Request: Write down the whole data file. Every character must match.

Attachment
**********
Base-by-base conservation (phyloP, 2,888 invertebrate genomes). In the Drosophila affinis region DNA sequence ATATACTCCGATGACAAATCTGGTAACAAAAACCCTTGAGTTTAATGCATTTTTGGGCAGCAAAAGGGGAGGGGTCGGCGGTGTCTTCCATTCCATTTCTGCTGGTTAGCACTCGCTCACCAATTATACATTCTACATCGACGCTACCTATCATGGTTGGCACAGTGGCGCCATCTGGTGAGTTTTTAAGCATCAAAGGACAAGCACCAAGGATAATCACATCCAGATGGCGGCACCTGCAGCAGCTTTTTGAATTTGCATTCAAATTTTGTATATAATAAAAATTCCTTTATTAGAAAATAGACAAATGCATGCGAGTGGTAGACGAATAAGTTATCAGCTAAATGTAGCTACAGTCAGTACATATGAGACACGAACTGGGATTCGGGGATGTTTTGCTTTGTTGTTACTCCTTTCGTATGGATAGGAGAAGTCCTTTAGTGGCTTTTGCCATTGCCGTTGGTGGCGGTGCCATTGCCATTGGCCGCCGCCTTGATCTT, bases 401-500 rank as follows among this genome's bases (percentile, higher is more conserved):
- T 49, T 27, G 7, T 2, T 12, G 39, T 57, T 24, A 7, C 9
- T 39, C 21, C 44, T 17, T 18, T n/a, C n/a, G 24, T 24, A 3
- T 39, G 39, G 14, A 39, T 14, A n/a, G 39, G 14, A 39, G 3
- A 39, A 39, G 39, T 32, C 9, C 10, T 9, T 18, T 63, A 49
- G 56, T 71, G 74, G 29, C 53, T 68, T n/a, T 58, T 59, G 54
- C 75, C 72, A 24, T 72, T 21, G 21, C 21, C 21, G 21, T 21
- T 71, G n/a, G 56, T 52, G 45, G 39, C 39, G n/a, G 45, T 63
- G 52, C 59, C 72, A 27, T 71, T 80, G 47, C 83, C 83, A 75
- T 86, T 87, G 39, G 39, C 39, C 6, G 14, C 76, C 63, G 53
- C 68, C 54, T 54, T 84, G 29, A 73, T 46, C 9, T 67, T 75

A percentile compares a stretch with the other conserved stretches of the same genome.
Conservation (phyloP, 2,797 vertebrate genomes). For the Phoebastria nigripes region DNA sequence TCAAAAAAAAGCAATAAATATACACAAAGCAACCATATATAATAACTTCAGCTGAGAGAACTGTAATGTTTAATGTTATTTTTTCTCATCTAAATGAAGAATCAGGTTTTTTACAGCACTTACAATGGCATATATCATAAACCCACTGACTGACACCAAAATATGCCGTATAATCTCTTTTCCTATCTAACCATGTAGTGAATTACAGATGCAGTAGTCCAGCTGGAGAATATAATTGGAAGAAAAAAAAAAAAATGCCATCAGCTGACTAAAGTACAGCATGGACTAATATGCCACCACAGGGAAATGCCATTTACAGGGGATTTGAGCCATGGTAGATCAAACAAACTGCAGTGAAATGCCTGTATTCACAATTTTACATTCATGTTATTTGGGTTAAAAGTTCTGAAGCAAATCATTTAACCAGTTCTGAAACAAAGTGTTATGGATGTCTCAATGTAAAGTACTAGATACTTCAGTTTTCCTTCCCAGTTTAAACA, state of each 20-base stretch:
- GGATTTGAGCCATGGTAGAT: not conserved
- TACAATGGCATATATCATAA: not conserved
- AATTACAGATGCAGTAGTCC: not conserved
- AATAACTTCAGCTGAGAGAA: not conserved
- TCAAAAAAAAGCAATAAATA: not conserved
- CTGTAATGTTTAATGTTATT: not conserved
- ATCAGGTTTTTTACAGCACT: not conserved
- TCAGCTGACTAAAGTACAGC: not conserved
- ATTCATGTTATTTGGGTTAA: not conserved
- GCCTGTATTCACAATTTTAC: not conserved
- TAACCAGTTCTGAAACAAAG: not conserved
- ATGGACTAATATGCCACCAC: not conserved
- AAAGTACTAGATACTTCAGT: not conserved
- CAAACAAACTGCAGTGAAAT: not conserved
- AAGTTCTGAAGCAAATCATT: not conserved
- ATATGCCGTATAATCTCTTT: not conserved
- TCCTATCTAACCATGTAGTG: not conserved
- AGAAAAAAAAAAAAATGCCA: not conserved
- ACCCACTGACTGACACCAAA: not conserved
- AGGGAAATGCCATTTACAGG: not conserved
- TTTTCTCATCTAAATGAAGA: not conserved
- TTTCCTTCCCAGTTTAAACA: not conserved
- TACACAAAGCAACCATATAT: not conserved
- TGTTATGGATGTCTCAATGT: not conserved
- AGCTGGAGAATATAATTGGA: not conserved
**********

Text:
Base-by-base conservation (phyloP, 2,888 invertebrate genomes). In the Drosophila affinis region DNA sequence ATATACTCCGATGACAAATCTGGTAACAAAAACCCTTGAGTTTAATGCATTTTTGGGCAGCAAAAGGGGAGGGGTCGGCGGTGTCTTCCATTCCATTTCTGCTGGTTAGCACTCGCTCACCAATTATACATTCTACATCGACGCTACCTATCATGGTTGGCACAGTGGCGCCATCTGGTGAGTTTTTAAGCATCAAAGGACAAGCACCAAGGATAATCACATCCAGATGGCGGCACCTGCAGCAGCTTTTTGAATTTGCATTCAAATTTTGTATATAATAAAAATTCCTTTATTAGAAAATAGACAAATGCATGCGAGTGGTAGACGAATAAGTTATCAGCTAAATGTAGCTACAGTCAGTACATATGAGACACGAACTGGGATTCGGGGATGTTTTGCTTTGTTGTTACTCCTTTCGTATGGATAGGAGAAGTCCTTTAGTGGCTTTTGCCATTGCCGTTGGTGGCGGTGCCATTGCCATTGGCCGCCGCCTTGATCTT, bases 401-500 rank as follows among this genome's bases (percentile, higher is more conserved):
- T 49, T 27, G 7, T 2, T 12, G 39, T 57, T 24, A 7, C 9
- T 39, C 21, C 44, T 17, T 18, T n/a, C n/a, G 24, T 24, A 3
- T 39, G 39, G 14, A 39, T 14, A n/a, G 39, G 14, A 39, G 3
- A 39, A 39, G 39, T 32, C 9, C 10, T 9, T 18, T 63, A 49
- G 56, T 71, G 74, G 29, C 53, T 68, T n/a, T 58, T 59, G 54
- C 75, C 72, A 24, T 72, T 21, G 21, C 21, C 21, G 21, T 21
- T 71, G n/a, G 56, T 52, G 45, G 39, C 39, G n/a, G 45, T 63
- G 52, C 59, C 72, A 27, T 71, T 80, G 47, C 83, C 83, A 75
- T 86, T 87, G 39, G 39, C 39, C 6, G 14, C 76, C 63, G 53
- C 68, C 54, T 54, T 84, G 29, A 73, T 46, C 9, T 67, T 75

A percentile compares a stretch with the other conserved stretches of the same genome.
Conservation (phyloP, 2,797 vertebrate genomes). For the Phoebastria nigripes region DNA sequence TCAAAAAAAAGCAATAAATATACACAAAGCAACCATATATAATAACTTCAGCTGAGAGAACTGTAATGTTTAATGTTATTTTTTCTCATCTAAATGAAGAATCAGGTTTTTTACAGCACTTACAATGGCATATATCATAAACCCACTGACTGACACCAAAATATGCCGTATAATCTCTTTTCCTATCTAACCATGTAGTGAATTACAGATGCAGTAGTCCAGCTGGAGAATATAATTGGAAGAAAAAAAAAAAAATGCCATCAGCTGACTAAAGTACAGCATGGACTAATATGCCACCACAGGGAAATGCCATTTACAGGGGATTTGAGCCATGGTAGATCAAACAAACTGCAGTGAAATGCCTGTATTCACAATTTTACATTCATGTTATTTGGGTTAAAAGTTCTGAAGCAAATCATTTAACCAGTTCTGAAACAAAGTGTTATGGATGTCTCAATGTAAAGTACTAGATACTTCAGTTTTCCTTCCCAGTTTAAACA, state of each 20-base stretch:
- GGATTTGAGCCATGGTAGAT: not conserved
- TACAATGGCATATATCATAA: not conserved
- AATTACAGATGCAGTAGTCC: not conserved
- AATAACTTCAGCTGAGAGAA: not conserved
- TCAAAAAAAAGCAATAAATA: not conserved
- CTGTAATGTTTAATGTTATT: not conserved
- ATCAGGTTTTTTACAGCACT: not conserved
- TCAGCTGACTAAAGTACAGC: not conserved
- ATTCATGTTATTTGGGTTAA: not conserved
- GCCTGTATTCACAATTTTAC: not conserved
- TAACCAGTTCTGAAACAAAG: not conserved
- ATGGACTAATATGCCACCAC: not conserved
- AAAGTACTAGATACTTCAGT: not conserved
- CAAACAAACTGCAGTGAAAT: not conserved
- AAGTTCTGAAGCAAATCATT: not conserved
- ATATGCCGTATAATCTCTTT: not conserved
- TCCTATCTAACCATGTAGTG: not conserved
- AGAAAAAAAAAAAAATGCCA: not conserved
- ACCCACTGACTGACACCAAA: not conserved
- AGGGAAATGCCATTTACAGG: not conserved
- TTTTCTCATCTAAATGAAGA: not conserved
- TTTCCTTCCCAGTTTAAACA: not conserved
- TACACAAAGCAACCATATAT: not conserved
- TGTTATGGATGTCTCAATGT: not conserved
- AGCTGGAGAATATAATTGGA: not conserved